Diseases and Conditions

Intestinal ischemia


If your doctor suspects intestinal ischemia, you may undergo several diagnostic tests, based on your signs and symptoms, including:

  • Blood tests. Although there are no specific blood markers to indicate intestinal ischemia, certain general blood test results might suggest intestinal ischemia. An example of such a result is an increase in white cell count.
  • Imaging tests. Imaging tests may help your doctor see your internal organs and rule out other causes for your signs and symptoms. Imaging tests may include an X-ray, ultrasound, CT scan and MRI.
  • A scope to see inside your digestive tract. This technique involves inserting a lighted, flexible tube with a camera on its tip into your mouth or rectum to view your digestive tract from the inside. When inserted in your mouth (endoscopy), the scope examines the upper portion of your small intestine. When inserted in your rectum, the scope examines the last 2 feet of your colon (sigmoidoscopy) or your entire colon (colonoscopy).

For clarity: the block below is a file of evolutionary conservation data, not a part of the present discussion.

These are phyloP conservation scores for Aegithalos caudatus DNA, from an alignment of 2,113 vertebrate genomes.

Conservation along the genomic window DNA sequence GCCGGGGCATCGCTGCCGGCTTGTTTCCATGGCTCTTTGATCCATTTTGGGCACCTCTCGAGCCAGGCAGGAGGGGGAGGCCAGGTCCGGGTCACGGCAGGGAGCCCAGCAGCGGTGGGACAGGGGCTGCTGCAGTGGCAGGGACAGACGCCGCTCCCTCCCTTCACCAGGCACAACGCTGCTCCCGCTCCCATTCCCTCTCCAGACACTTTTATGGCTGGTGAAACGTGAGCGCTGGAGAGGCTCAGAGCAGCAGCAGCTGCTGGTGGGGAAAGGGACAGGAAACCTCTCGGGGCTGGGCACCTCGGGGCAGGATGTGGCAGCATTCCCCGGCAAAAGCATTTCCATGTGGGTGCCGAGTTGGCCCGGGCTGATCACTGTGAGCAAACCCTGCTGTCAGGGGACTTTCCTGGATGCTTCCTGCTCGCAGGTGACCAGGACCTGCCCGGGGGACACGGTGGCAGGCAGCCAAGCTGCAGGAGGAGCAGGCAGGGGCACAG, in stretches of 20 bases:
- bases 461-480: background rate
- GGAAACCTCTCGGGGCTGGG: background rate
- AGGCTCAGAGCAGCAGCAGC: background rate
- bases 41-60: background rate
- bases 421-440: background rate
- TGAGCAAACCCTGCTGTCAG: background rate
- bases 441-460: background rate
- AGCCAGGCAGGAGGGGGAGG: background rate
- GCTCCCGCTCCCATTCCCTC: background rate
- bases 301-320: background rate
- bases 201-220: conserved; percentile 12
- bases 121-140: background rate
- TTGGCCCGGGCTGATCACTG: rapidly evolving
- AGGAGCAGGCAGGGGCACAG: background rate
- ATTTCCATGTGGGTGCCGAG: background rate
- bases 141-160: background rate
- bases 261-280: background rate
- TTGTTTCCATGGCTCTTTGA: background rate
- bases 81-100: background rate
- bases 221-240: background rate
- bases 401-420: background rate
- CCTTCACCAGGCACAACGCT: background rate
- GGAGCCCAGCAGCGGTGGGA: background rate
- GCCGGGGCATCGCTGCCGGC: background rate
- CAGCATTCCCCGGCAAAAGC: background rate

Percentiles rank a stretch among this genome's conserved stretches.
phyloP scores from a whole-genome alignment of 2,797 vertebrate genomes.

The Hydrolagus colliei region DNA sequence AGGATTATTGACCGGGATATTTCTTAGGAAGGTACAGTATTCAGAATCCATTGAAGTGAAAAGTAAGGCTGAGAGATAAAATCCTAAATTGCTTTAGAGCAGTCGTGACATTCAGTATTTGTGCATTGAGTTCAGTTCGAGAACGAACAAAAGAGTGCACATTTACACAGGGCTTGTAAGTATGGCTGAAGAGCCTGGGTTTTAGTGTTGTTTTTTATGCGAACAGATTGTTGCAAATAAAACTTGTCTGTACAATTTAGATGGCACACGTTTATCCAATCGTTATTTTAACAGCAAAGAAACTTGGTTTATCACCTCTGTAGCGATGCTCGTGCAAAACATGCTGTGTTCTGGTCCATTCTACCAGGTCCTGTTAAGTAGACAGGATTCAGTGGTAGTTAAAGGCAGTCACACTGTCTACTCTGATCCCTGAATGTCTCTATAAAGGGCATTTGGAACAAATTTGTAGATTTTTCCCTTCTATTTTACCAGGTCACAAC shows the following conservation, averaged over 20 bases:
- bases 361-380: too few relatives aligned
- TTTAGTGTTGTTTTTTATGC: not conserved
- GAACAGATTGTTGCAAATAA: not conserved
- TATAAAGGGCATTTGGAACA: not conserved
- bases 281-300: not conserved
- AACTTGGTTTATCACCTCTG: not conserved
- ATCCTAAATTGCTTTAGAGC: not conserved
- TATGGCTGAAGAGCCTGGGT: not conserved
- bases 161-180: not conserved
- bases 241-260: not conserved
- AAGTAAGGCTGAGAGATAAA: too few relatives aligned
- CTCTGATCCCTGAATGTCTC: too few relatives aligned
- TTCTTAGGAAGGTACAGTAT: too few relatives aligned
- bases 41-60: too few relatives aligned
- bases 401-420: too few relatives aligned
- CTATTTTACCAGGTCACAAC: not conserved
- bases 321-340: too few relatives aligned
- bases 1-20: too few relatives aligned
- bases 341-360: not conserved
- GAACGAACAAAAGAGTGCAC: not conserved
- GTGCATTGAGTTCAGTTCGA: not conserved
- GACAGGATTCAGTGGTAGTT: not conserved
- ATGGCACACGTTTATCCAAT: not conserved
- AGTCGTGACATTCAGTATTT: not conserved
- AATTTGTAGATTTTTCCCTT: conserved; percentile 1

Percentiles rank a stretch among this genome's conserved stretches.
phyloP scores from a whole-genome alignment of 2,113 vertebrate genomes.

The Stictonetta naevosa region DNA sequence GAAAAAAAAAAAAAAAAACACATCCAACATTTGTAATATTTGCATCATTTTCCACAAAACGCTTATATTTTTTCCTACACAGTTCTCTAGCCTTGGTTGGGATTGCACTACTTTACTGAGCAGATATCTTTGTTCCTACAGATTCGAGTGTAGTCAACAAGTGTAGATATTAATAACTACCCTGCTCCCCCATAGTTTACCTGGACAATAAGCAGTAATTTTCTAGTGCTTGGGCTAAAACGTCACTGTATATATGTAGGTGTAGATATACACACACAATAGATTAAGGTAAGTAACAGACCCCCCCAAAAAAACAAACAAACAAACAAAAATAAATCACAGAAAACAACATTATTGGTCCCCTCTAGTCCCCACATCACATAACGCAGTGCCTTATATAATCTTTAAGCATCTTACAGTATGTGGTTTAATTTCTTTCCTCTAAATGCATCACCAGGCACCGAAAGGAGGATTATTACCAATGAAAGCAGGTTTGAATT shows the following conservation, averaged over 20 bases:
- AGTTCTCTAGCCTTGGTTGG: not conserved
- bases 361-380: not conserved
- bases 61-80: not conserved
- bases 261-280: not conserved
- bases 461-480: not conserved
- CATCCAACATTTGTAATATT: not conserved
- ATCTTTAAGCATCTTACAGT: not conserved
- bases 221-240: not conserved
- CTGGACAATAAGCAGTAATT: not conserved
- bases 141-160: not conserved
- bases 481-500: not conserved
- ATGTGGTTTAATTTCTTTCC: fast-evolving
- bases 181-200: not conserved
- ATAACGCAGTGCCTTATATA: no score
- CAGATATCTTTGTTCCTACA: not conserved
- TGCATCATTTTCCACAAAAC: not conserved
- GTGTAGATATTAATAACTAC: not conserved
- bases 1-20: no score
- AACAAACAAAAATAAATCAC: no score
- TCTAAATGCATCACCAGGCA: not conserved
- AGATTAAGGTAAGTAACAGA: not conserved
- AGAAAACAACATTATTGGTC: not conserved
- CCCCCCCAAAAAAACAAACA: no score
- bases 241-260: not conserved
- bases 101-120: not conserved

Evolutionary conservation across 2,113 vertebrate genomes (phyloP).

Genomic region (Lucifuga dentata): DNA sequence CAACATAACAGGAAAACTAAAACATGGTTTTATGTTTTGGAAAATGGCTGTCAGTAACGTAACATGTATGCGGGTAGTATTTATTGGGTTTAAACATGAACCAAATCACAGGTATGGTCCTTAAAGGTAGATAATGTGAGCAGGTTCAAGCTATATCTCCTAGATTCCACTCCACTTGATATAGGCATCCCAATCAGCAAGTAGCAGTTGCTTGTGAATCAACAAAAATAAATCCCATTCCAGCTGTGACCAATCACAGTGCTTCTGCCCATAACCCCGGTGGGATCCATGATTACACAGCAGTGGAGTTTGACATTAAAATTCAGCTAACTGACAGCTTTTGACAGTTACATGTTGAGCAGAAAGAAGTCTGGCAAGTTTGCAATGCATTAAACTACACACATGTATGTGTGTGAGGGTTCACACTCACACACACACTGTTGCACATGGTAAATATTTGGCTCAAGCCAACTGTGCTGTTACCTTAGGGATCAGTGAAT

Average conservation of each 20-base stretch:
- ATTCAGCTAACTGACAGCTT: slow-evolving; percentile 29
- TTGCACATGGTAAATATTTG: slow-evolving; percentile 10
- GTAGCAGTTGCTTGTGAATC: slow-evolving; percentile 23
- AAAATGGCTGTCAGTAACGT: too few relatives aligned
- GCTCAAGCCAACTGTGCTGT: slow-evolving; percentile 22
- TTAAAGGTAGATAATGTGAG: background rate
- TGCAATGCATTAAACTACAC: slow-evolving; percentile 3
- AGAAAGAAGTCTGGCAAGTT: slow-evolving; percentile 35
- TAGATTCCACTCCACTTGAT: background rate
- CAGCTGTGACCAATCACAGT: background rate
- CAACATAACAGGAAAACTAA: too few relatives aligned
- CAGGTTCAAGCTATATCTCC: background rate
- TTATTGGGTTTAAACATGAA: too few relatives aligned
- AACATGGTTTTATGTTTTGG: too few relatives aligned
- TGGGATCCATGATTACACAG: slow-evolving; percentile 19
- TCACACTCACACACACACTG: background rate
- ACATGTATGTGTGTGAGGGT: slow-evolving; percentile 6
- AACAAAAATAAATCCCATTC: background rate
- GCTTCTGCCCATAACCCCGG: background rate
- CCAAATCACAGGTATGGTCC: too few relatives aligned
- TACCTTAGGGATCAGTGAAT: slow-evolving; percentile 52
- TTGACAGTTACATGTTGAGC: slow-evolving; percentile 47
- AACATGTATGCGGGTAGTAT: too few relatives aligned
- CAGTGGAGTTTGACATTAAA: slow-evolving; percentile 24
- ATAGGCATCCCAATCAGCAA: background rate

• Dye that tracks blood flow through the arteries. During this test (angiography), a long, thin tube (catheter) is inserted into an artery in your groin or arm, then passed through the artery to the aorta. A dye injected through the catheter flows directly to your intestinal arteries. As the dye moves through your arteries, a narrowed areas or blockage is visible on X-ray images. Angiography also allows the doctor to treat a blockage in an artery by injecting medication or using special tools to widen an artery.
  • Exploratory surgery. In some cases you may need exploratory surgery to find and remove damaged tissue. Opening the abdomen allows diagnosis and treatment during one procedure.